Feb 5, 2020
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Vampyr is a third-person RPG adventure game that oozes Gothic charm thanks to dark themes such as death and the presence of moral conflicts. Very ambitious and full of creative ideas, it is a game that aims to combine the weight and importance of a choice with a complex combat. Unfortunately, despite some noteworthy mechanics, the Dontnod game fails in its intent.

Set in an unearthly 1918 London, the Spanish flu epidemic is quickly killing the population and vampire monsters roam the streets at night. The dott. Jonathan Reid, a strict and stoic doctor, intends to treat the city from the epidemic, but nevertheless, has a secret; he’s a new vampire who needs to find the vampire who, in turn, made him a vampire.

In the role of Reid, the player quickly discovers his vampiric weaknesses, such as the typical aversion to sunlight and crucifixes and the impossibility of entering a house if not invited. We also discover that it is very eloquent, irascible and very intense. Although this adapts to its conflictual nature, it also makes it rather unlikely.

At the heart of the Vampyr gameplay there is the need for Reid to travel between the four accessible districts of London, in order to find clues about the epidemic and the causes of its transformation into a vampire. To get to each place, Reid runs through streets and sewers full of deadly monsters, but surprisingly there are no hidden mechanics that we thought would be found in the game, moving forward. Instead, Reid moves from place to place running for London late at night and arguing with any enemies he meets.

There are four types of enemies: Skal vampires living in the sewers, the giant bestial vampires Vulkod, the sophisticated and fierce Ekon vampires, and finally the deadly vampire hunters called Guards of Priwen. Each type of enemy has different classes, like ranged and melee, but we have found few reasons that have pushed us to change from our pattern until the end of our vampire skills before performing some melee attacks, regardless of the enemy we have of front.

Regardless of how we played, the fights were constantly punitive. These imply almost perfect dodges, in which all types of attacks must be combined and the limits of health, resistance and blood must be managed using sera. To fight the characters closely, you use axes, clubs and poles, but for medium to long range combat there are firearms and blood powers. If the blood runs out, the vampire powers are blocked, if you find yourself short of bullets, the gun is useless, and the exhaustion of the resistance makes it impossible to dodge or fight. This aspect, combined with the fact that the enemies only have to inflict a handful of blows to kill us, means that combat in Vampyr should in no way be taken lightly.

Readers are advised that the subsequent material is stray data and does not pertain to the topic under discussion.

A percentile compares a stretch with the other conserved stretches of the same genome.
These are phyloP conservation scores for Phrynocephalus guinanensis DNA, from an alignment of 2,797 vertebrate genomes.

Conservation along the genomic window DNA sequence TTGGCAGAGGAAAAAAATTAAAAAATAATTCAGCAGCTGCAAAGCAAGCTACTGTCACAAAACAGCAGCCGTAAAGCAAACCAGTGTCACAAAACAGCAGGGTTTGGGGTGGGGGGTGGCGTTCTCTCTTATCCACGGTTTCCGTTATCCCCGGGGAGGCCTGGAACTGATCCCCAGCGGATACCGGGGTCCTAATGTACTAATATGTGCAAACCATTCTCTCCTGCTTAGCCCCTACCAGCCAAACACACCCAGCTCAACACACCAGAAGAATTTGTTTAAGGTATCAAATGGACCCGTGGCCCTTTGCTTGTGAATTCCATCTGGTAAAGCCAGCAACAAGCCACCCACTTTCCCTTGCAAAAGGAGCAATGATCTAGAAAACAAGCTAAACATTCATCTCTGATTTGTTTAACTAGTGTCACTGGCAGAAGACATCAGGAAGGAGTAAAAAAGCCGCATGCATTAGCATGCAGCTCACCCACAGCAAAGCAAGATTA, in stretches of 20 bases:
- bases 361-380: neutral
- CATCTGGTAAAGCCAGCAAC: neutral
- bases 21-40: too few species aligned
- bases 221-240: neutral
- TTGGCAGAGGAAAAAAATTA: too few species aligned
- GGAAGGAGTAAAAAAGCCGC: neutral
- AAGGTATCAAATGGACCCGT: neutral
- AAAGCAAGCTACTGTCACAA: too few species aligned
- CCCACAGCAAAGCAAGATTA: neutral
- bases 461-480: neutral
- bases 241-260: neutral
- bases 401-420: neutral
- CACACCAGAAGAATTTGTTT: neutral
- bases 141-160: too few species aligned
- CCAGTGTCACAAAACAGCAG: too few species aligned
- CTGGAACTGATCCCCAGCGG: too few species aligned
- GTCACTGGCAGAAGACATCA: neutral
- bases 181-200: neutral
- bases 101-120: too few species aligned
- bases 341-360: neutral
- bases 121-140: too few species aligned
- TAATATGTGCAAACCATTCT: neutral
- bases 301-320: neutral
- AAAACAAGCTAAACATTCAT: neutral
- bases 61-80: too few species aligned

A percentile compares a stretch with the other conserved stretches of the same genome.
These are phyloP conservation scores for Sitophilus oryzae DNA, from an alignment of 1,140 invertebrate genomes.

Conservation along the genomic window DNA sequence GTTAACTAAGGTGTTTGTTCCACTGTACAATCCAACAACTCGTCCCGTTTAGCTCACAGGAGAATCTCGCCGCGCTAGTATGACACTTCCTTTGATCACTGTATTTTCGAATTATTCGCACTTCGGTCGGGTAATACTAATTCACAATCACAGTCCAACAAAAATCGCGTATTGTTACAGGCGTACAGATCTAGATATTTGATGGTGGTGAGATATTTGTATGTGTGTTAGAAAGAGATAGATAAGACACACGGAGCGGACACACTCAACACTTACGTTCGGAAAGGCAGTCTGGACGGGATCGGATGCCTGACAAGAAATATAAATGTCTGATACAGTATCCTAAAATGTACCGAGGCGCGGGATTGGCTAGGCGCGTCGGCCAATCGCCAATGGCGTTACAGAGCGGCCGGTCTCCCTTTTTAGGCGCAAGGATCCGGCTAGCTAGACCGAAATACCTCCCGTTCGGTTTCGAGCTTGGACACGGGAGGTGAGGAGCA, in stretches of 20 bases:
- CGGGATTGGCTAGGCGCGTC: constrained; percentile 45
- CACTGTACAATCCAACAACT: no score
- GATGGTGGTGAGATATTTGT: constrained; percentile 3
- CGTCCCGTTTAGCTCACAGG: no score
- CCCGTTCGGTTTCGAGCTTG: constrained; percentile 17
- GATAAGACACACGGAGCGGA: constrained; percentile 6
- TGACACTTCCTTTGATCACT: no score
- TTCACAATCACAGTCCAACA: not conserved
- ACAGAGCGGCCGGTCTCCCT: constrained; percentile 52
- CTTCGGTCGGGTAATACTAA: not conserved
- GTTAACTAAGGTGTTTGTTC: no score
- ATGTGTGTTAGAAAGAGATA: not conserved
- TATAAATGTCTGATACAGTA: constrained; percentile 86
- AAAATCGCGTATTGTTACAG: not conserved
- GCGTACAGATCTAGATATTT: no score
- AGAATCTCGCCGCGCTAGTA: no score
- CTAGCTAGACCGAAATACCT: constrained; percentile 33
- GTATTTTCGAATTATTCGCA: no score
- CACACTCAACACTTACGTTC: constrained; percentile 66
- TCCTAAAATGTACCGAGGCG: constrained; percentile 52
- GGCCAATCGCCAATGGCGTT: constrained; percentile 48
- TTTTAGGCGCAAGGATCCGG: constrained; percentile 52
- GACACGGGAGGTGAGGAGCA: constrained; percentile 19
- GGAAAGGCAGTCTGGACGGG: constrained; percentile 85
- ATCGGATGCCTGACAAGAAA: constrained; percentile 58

There are a couple of short diversions from fights. Sometimes it is necessary to use “vampire vision” to investigate and find the clues of the story or to follow the traces of blood, similar to the Arkham or The Witcher games, for example. There are also quite simple environmental enigmas that we liked even though they present a certain difficulty. If these were used in a slightly more creative way, Vampyr could have benefited from many more moments like these, although those present were still good, even if fleeting.

During the game players can level up, improve their weapons, prepare the sera and prepare the cures in their hiding place. These safe areas become increasingly important as the gameplay becomes harder, and Dr Reid rises much more slowly than his enemies, which means that sometimes it may seem impossible to reach the next goal. This is when Vampyr’s most interesting mechanics gives the player a morbid dilemma to deal with. Should the good doctor repeatedly fight harder enemies because of his lack of experience, or should he feed on the inhabitants of London to become a much more powerful vampire?

Whenever Reid reaches a safe district, there are friendly NPCs willing to chat with him, each of whom has definite personalities that can be learned by selecting options from a dedicated dialogue wheel. In addition, each character is associated with others in the district, both for relationships and for reputation. Yet, this is not their only function: they are also possible prey that Dr Reid feeds on.

Snacking with these chatty individuals you get a lot of experience points that the player can spend to increase the health, endurance and skills of the blood. However, it is not so simple to sink your canines into all those around us: Reid must hypnotize the NPC, a control ability that does not last forever, and it is important that he knows his victims before having them for dinner. This is not just about good manners, because by discovering past stories and taking care of any medical problems suffered by these characters, this increases the amount of experience taken from their blood.

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